Friends, I have always tried to live by the adage, "Judge not, lest ye be judged," but honestly, don't you think $2,025 is a bit steep for a vintage sundress pattern? (It's not even a Paris Original!)
How did I learn about this? Well, I just happened to be perusing the pattern auctions on eBay, my favorite way to fritter away the hours. The sundress auction, already sky-high, was just about to end and when it did, Michael insisted I check out what it finally went for. So I did.
Now I too bought a sundress pattern on eBay yesterday. Only mine was $5.99 (five dollars and ninety-nine cents). And I think mine is prettier!
Correct me if I'm wrong, but my understanding is that mail order patterns are generally less valuable than patterns by the big commercial pattern companies. Never heard of mail order? These were patterns that, presumably, one ordered through the mail. The name on the pattern was often Marian Martin or Anne Adams, as well as other, more obscure names. The artwork was usually black and white and the general presentation a bit cut-rate.
There are a zillion vintage mail order patterns for sale currently on Etsy, including sundresses galore, and let me assure you that not a single one is selling for more than $1,000. Make that $100. And usually much, much, muchless.
So why did one particular pattern go for $2,025? That, my friends, is my question for you.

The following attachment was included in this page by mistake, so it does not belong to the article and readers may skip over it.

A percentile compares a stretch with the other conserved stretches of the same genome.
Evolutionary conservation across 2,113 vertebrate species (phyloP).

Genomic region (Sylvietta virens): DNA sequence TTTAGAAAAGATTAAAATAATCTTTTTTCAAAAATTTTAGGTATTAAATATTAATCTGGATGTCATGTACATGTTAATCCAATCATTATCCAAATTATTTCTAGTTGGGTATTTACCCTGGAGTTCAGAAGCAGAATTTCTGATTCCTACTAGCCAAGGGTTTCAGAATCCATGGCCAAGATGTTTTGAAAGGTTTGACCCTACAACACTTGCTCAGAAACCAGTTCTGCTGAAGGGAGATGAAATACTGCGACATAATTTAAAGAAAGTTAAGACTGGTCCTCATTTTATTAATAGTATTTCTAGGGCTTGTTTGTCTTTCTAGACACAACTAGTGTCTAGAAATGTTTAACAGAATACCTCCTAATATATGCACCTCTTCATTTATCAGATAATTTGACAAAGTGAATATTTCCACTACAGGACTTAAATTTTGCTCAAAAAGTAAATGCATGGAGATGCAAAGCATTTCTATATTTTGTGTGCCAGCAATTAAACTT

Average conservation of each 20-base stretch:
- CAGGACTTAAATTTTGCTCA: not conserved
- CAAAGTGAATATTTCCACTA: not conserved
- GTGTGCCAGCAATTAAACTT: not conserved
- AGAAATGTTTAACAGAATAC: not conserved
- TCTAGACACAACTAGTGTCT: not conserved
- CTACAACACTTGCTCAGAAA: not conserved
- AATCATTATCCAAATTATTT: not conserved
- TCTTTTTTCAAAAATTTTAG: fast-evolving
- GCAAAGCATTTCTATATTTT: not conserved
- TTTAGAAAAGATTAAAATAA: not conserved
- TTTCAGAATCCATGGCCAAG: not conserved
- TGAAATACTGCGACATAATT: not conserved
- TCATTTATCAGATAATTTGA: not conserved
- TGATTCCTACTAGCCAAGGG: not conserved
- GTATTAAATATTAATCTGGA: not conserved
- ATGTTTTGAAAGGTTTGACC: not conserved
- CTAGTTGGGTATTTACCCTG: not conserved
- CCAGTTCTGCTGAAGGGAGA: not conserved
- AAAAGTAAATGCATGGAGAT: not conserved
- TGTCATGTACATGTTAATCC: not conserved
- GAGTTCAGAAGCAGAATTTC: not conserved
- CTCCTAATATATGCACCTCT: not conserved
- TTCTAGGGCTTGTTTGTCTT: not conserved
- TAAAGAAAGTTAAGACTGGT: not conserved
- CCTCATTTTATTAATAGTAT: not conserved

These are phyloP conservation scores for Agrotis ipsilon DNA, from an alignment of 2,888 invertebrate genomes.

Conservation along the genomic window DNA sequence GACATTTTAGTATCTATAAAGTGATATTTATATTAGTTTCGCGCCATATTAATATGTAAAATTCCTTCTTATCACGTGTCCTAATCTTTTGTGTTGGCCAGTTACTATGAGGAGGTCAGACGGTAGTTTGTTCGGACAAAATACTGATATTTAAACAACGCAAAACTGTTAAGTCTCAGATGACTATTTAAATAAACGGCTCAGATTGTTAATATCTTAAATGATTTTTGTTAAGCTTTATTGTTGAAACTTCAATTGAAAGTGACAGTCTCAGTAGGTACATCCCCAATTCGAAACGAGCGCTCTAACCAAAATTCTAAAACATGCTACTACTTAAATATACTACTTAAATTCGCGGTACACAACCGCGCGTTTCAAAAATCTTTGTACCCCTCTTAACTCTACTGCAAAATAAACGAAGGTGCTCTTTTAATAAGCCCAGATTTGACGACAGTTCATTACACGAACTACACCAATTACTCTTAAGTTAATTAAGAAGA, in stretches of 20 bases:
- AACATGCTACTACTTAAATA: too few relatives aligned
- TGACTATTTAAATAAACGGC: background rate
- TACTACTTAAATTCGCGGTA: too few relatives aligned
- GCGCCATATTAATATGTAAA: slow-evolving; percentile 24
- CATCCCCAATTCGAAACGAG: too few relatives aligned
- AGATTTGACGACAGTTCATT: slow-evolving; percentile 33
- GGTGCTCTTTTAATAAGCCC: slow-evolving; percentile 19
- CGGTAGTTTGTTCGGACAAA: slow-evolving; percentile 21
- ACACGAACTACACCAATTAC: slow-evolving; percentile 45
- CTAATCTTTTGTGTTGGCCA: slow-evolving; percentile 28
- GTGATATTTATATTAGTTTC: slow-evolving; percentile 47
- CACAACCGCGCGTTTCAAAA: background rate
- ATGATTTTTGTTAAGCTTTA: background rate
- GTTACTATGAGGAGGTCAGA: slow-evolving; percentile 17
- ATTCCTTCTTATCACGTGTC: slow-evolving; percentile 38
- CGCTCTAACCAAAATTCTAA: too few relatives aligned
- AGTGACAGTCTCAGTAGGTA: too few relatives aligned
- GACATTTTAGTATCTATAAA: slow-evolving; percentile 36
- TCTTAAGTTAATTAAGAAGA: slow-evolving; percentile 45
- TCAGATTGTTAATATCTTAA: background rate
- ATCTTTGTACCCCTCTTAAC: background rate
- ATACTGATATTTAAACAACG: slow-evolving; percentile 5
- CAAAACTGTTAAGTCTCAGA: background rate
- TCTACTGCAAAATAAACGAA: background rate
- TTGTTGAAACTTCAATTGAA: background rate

Here's a second look:
Naturally, to drive an auction into the stratosphere, all you need are two people who are willing to bid it up. I get that.
Why do you think this pattern went for so much? Again, check out the the original listing (you'll have to scroll down the page on eBay a bit). Is the pattern envelope filled with gold shavings? Is the pattern signed by Betsy Ross? Does it come with dinner for two at La Bernardin?
Would you ever spend $2,025 on something that didn't come with power steering?
What's the most you've ever bid for a vintage pattern (again, we don't judge here at MPB)?
I'm a native New Yorker and self-taught sewing fanatic! I started sewing in 2009 and today make all my own clothes using mostly vintage patterns and vintage sewing machines. Welcome to the warm and whimsical world of Male Pattern Boldness, where the conversation is sewing, style, fashion, fabric, and more!